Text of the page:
- Underselling What You Have to Offer. Chances are, you have undersold an offer a few times. When it comes to the conversion process though, this is one of the worst mistakes that you can make. When an interested lead visits your website, your goal is to give them enough information and promotional content to generate a sale. By underselling, you are not only causing your brand to lose out, but you are representing your brand in a manner that is less than what it deserves.
At this stage, identify how you are underselling your brand and start writing promotional content to ensure your brand is converting leads. If you really want to see the difference between a page that upsells and one that does not, then simply run an A/B split test.
You now know what most brands do wrong so that you can do things right. Let’s move onto the next and final stage of the guide, which is covering quality lead conversion strategies.
1. Social Media Conversions: Entertaining and Native to the Platform
Kissmetrics is one useful resource when it comes to learning how to convert using social media. Since your brand likely uses social media, during the conversion process you should consider tailoring the conversion strategy to the platform.
One of the greatest features of most platforms is that you can use video content and as studies show – video content is one of the most effective ways to turn leads into sales. Here is an overview of the same concept:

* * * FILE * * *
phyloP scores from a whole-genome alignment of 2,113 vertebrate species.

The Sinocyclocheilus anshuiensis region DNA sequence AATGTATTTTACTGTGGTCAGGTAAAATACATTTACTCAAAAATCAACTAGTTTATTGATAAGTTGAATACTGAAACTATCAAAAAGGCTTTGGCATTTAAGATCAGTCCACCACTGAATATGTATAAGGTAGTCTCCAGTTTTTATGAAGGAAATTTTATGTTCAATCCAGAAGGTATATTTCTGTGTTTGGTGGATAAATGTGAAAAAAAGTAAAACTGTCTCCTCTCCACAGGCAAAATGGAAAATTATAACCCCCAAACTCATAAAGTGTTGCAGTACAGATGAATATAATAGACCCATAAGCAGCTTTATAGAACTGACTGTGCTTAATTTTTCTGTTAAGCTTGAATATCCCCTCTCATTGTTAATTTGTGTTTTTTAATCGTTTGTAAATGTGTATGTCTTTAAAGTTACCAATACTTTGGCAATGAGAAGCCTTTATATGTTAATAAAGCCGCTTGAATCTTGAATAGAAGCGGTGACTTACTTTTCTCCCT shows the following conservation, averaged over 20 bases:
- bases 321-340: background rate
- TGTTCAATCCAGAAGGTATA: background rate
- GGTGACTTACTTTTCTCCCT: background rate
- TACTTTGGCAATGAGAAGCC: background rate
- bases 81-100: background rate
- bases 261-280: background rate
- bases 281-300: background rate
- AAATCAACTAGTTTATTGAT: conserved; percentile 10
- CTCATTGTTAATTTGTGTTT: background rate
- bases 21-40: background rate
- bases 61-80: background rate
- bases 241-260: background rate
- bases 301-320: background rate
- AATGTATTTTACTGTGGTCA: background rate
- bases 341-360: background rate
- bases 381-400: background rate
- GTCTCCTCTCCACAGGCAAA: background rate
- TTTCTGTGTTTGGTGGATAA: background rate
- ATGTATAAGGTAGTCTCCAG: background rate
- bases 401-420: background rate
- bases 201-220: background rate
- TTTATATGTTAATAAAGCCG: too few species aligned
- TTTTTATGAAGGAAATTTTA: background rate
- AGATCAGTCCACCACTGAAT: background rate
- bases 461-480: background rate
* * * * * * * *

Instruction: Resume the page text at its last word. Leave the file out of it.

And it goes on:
Aside from video content, you can also add images and link to content on your brand’s website. When choosing an image, pick one that is not only relevant to your brand but that will spark user’s interest. Using images and hyperlinks to content is most effective on platforms like Facebook and Twitter. On the other hand, if you are used LinkedIn, you are better off with traditional content.
2. A Great FAQ Page
This particular conversion strategy is overlooked by most brands. Brands that include a frequently asked questions page on their website recognize that their qualified leads likely have questions and one of the easiest ways to answer those questions is to address them on the website.
According to Huffington Post, your frequently asked questions page should include those that your leads frequently ask your brand. To determine which questions are the most pertinent, it is best to talk to individuals on the sales team to attain insight from them. After all, they really are a marketing team’s best resource throughout the marketing process. Also, do not forget to update your FAQ page as you go along. Sometimes, as your brand develops, so will the range of questions that your buyers have.